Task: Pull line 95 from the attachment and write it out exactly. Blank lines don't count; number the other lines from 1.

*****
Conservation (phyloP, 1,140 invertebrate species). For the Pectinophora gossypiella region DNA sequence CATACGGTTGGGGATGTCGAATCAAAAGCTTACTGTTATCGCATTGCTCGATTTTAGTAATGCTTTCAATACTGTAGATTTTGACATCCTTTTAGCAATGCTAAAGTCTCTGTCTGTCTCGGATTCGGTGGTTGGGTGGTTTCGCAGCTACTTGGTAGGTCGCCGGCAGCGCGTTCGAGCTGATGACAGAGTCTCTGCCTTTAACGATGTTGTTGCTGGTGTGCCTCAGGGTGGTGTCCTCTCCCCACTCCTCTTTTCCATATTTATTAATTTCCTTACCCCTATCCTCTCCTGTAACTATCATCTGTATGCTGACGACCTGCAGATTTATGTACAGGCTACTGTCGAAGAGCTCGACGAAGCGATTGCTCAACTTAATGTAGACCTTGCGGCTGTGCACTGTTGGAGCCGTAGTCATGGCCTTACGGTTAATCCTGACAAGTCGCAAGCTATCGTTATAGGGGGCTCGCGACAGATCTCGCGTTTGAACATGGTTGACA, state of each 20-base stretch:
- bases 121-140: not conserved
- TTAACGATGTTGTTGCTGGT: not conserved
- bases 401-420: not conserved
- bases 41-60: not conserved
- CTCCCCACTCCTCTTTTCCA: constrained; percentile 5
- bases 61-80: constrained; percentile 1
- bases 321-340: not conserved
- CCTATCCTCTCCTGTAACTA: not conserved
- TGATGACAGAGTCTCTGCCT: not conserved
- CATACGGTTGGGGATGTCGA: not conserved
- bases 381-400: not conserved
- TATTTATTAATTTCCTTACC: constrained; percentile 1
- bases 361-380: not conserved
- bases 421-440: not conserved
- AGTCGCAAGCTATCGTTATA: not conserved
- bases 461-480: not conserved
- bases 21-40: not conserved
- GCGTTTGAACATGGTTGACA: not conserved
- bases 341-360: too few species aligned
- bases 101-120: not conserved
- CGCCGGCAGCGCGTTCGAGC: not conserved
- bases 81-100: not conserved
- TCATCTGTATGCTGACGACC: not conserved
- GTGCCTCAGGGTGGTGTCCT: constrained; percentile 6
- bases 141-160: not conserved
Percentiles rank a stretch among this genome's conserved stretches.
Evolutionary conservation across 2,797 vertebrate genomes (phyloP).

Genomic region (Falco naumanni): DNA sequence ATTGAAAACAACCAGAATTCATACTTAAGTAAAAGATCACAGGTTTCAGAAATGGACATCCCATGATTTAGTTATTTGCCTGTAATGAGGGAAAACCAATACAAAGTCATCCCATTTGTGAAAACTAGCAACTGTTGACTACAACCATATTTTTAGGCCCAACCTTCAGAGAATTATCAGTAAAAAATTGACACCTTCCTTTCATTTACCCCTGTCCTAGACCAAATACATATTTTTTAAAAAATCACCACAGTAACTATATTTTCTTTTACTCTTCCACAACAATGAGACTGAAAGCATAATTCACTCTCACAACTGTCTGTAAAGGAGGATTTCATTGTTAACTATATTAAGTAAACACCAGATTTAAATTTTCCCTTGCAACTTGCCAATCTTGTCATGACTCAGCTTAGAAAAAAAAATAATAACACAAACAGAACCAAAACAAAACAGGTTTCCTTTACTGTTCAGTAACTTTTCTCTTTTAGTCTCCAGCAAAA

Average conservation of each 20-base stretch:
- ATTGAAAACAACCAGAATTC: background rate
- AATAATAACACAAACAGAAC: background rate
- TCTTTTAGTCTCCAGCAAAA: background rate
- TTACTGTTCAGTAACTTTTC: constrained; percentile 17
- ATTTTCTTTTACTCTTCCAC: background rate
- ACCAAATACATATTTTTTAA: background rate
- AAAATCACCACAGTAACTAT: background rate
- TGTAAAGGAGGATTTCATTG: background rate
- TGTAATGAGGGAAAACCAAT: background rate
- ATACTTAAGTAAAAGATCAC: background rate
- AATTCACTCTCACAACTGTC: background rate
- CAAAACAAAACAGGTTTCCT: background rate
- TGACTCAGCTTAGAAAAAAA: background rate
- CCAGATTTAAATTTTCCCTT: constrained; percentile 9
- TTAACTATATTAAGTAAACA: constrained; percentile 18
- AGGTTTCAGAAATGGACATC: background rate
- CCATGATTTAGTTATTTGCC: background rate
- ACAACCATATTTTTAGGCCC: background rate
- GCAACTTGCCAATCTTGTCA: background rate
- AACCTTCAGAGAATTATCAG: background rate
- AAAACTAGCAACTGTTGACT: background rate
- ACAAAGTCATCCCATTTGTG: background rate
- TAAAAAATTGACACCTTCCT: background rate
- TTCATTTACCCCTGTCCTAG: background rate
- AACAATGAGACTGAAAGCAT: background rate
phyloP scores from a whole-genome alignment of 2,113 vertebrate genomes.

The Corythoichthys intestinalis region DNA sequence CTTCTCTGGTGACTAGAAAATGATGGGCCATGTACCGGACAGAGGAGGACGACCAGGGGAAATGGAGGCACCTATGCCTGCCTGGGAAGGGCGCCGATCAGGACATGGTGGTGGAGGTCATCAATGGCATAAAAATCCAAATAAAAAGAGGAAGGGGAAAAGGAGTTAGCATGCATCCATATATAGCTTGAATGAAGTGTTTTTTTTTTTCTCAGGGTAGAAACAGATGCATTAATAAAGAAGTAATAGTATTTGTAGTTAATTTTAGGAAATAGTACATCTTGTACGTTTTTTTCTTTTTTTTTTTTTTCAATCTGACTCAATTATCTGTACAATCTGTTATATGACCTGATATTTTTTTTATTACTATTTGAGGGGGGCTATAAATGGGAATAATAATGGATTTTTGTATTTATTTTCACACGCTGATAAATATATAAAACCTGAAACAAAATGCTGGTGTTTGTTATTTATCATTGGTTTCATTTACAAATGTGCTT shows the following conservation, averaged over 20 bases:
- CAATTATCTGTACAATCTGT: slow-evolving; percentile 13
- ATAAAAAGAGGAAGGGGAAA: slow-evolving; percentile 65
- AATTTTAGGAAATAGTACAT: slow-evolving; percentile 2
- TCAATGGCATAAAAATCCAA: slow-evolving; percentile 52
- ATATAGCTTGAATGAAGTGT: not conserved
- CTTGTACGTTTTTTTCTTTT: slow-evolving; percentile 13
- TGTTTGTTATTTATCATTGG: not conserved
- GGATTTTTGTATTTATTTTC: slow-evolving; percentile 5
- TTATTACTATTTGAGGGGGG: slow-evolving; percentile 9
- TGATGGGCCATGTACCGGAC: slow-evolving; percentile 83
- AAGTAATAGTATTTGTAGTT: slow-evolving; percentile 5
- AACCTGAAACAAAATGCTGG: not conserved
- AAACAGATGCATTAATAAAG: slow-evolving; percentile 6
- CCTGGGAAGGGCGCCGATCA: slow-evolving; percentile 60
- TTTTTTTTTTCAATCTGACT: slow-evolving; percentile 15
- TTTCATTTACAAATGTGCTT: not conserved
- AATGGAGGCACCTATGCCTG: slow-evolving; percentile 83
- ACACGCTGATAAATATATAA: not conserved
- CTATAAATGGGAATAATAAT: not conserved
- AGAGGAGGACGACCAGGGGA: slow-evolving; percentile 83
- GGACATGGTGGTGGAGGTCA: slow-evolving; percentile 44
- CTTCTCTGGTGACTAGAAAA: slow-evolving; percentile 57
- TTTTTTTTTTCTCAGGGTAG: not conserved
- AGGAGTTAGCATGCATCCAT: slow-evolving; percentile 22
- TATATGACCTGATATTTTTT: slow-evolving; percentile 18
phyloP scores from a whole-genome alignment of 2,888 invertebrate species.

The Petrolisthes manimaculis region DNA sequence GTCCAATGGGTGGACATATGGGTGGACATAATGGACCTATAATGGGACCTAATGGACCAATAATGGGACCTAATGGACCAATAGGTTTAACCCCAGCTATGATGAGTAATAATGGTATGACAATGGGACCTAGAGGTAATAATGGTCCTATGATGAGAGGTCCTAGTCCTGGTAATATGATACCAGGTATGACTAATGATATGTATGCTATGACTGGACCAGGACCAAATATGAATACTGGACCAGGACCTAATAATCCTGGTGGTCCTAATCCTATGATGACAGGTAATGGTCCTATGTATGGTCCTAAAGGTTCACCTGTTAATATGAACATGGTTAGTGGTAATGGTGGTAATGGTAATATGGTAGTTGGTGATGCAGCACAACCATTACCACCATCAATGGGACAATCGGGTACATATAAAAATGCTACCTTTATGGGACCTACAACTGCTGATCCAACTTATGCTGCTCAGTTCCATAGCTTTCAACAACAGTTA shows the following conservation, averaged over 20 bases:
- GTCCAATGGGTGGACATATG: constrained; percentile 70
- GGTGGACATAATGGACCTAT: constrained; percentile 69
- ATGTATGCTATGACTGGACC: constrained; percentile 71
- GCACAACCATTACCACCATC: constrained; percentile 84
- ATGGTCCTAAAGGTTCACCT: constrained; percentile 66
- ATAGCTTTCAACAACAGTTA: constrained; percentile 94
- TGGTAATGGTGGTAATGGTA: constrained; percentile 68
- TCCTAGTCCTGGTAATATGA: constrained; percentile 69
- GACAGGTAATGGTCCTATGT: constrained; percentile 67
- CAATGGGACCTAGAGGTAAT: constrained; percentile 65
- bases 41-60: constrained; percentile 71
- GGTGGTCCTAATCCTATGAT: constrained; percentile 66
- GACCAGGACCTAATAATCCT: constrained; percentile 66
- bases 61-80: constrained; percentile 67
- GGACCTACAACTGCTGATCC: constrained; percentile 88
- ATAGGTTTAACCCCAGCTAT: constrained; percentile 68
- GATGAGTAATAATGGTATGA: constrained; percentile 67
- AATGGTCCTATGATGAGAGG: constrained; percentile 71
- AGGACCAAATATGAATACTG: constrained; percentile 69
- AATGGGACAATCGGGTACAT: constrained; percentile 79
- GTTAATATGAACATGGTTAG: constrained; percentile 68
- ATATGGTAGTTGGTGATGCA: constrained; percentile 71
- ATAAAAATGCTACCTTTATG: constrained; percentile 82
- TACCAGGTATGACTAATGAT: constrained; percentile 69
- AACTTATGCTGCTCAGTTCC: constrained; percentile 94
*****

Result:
- bases 41-60: constrained; percentile 71